- vastness: massive in size
- core: centre
- Neanderthals: an extinct species of human that lived in ice-age Europe between 120,000 and 35,000 years ago
- ancient: very old
1. What is the comet made from?
2. Why has it been named Nishimura?
3. Who were the last people on Earth to witness it?
4. Explain how we can observe comets from Earth.
5. What did ancient cultures believe comets represented?
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1. Comet Viewing Party
Design an invitation and plan a gathering for your friends and family to get together to spot the comet Nishimura on a night towards the end of September.
Make your invitation look fun and exciting.
In your invitation include the following details;
- Name of Party:
- Reason for party (brief details of event):
- Invite list:
- What to bring (eg binoculars and/or telescope):
Time: allow 30 minutes to complete this activity
Curriculum Links: English, Visual Art, Science, Personal and social, Critical and creative thinking.
The next time the comet Nishimura will be visible from Earth is 2317. Write five things you think might be radically different on Earth in 2317 compared to how it is now.
Time: allow 10 minutes to complete this activity
Curriculum Links: English, Science, Personal and social, Critical and creative thinking.
1. Literacy Game: Comet Adventure Story
Objective: Create an imaginative adventure story using key details from the article and exploring language features.
Students need to sit in a circle made up of about 4-5 students. Ask them to decide the order in which each person will add a sentence to the story. (You can start with a volunteer or come up with a fun way to choose the first storyteller- paper, scissors, rock, is always a hit).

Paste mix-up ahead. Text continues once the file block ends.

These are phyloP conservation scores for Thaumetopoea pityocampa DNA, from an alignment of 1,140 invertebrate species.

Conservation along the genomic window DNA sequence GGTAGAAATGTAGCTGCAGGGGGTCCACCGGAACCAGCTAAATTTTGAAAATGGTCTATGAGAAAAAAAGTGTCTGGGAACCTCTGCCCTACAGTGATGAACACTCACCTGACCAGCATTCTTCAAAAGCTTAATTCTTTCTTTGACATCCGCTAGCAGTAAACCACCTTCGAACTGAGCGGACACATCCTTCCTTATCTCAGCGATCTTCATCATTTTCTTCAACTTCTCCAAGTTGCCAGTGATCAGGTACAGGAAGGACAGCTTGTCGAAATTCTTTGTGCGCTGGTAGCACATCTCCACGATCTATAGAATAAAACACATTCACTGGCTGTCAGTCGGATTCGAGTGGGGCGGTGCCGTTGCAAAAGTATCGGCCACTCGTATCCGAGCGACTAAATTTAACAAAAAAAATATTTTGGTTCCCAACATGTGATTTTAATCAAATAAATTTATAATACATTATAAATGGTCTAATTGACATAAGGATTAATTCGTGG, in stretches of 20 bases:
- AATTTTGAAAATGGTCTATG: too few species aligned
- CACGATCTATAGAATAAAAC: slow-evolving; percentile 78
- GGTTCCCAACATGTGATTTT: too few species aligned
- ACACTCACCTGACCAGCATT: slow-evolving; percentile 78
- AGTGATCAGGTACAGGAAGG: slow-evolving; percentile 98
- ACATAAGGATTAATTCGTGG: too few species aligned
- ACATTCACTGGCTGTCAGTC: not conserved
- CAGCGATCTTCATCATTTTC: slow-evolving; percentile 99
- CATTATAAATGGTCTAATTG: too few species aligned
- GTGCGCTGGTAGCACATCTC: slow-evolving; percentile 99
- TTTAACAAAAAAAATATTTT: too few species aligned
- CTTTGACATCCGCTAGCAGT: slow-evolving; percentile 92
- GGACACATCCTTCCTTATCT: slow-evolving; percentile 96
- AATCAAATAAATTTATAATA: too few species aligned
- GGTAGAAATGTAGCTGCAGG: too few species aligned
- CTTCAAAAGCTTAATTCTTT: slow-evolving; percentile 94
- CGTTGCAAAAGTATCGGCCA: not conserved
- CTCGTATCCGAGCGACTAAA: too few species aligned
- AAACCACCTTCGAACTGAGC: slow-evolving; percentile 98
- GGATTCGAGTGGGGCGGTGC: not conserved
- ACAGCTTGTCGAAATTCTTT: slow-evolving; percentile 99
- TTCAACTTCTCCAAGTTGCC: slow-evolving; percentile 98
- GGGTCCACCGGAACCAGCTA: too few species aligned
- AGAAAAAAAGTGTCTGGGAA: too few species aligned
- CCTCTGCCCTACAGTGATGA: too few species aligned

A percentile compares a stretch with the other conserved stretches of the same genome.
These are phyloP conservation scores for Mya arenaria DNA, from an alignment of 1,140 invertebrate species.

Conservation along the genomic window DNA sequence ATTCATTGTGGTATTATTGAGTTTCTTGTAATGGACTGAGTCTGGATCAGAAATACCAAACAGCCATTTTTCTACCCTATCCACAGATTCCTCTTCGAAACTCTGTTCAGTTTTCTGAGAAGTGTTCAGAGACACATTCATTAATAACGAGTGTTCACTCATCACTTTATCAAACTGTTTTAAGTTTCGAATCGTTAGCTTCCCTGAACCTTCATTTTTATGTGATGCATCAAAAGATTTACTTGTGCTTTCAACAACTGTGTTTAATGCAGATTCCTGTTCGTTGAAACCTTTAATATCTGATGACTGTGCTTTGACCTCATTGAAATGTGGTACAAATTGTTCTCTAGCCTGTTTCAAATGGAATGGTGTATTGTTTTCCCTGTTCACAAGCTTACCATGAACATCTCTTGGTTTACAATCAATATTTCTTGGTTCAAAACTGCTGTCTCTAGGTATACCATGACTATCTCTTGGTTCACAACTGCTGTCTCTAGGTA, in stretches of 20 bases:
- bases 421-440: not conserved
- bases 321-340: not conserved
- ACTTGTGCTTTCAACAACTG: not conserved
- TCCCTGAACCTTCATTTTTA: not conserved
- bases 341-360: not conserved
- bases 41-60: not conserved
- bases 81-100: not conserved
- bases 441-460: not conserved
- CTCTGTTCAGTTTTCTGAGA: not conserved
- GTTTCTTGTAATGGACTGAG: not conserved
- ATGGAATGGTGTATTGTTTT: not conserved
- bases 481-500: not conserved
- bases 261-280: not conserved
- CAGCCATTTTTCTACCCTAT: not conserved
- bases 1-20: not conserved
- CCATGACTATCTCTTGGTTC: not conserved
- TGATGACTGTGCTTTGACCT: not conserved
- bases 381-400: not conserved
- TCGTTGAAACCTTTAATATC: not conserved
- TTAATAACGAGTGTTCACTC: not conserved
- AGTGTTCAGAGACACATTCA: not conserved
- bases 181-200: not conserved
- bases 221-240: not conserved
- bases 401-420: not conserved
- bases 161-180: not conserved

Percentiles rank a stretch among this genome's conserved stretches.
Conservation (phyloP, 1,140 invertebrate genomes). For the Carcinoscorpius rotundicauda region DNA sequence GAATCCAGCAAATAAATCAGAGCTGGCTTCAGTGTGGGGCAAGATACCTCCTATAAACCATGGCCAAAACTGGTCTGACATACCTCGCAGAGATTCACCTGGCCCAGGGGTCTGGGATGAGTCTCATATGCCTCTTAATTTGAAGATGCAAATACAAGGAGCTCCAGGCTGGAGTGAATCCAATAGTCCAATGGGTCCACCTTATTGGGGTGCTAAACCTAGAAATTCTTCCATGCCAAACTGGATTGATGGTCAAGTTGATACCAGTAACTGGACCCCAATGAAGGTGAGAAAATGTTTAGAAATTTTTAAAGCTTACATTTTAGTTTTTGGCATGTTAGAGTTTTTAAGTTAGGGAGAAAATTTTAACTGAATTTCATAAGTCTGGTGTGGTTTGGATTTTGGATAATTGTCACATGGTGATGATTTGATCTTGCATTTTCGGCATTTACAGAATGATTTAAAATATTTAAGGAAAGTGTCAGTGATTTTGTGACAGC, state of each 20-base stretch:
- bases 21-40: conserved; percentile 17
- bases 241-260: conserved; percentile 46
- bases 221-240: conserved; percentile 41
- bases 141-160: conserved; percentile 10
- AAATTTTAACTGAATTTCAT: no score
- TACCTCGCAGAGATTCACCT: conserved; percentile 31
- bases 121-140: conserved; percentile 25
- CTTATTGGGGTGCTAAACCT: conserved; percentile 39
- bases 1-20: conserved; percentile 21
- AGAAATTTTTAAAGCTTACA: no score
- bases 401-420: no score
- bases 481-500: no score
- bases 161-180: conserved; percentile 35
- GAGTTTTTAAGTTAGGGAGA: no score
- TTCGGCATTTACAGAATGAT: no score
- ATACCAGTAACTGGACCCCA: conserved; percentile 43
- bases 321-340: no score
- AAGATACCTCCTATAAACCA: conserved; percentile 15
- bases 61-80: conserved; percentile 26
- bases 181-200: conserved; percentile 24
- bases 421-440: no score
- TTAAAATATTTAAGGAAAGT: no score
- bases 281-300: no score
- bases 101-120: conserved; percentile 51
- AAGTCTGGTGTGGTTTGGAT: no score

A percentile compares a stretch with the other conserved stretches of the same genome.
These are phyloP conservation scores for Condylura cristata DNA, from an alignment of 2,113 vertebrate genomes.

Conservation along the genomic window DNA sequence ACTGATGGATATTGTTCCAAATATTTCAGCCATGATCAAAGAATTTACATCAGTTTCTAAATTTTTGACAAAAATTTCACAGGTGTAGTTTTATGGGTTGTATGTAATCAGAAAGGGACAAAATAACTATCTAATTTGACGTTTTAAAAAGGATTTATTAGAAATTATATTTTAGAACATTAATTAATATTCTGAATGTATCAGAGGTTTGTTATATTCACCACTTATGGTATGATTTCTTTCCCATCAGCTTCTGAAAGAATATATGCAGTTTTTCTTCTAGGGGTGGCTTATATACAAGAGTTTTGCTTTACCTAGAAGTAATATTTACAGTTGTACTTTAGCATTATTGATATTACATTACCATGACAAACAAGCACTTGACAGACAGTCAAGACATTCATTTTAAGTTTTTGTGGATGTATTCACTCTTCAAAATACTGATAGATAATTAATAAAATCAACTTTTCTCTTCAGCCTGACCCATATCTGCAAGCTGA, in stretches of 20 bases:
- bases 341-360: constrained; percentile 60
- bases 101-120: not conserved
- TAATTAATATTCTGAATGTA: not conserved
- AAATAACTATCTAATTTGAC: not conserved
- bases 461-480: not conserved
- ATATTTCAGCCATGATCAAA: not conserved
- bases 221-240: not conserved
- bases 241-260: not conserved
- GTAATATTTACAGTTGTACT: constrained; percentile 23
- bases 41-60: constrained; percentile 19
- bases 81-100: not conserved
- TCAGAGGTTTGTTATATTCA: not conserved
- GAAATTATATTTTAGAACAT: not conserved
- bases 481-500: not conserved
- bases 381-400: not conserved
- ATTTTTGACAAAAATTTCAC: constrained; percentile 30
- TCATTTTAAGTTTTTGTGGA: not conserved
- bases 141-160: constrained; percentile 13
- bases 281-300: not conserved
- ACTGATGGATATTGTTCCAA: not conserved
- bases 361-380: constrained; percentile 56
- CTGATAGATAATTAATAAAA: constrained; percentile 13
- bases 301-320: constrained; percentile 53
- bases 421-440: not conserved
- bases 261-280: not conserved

Start the story with a sentence about the night sky and introduce the rare green comet named Nishimura.
Example Story Starter: “On a magical night, as we gazed up at the starry sky, we spotted a rare green comet named Nishimura streaking across the darkness, leaving a trail of emerald light.”
Then ask the students to continue their story by going around the circle, with each person adding a new sentence to build the adventure story. Challenge them to use descriptive language to make their story exciting and imaginative. Maybe they would like to create an adventure story involving the green comet, space, and maybe even some curious characters.
Next, challenge them to try and include at least two details from the article in your story. Mention the comet’s speed, its tail being greenish, or the fact that it won’t be visible again for 437 years. Ask them to try to use words like “comet,” “astronomer”, “southern hemisphere”, “orbit”, or any other interesting words from the article.
Finish the story with an exciting ending that relates to the rare green comet. You can end with the comet lighting up the night sky or with the characters discovering something amazing in space, or ask the students to create their own engaging ending.
Adaptation: Ask more capable or older students to add a scribe to the group that will record the story as it is told. Once the story is complete, read it aloud to the group.
Remember, the goal is to have fun and for the students to let their imaginations run wild while incorporating the details from the article into their adventure story.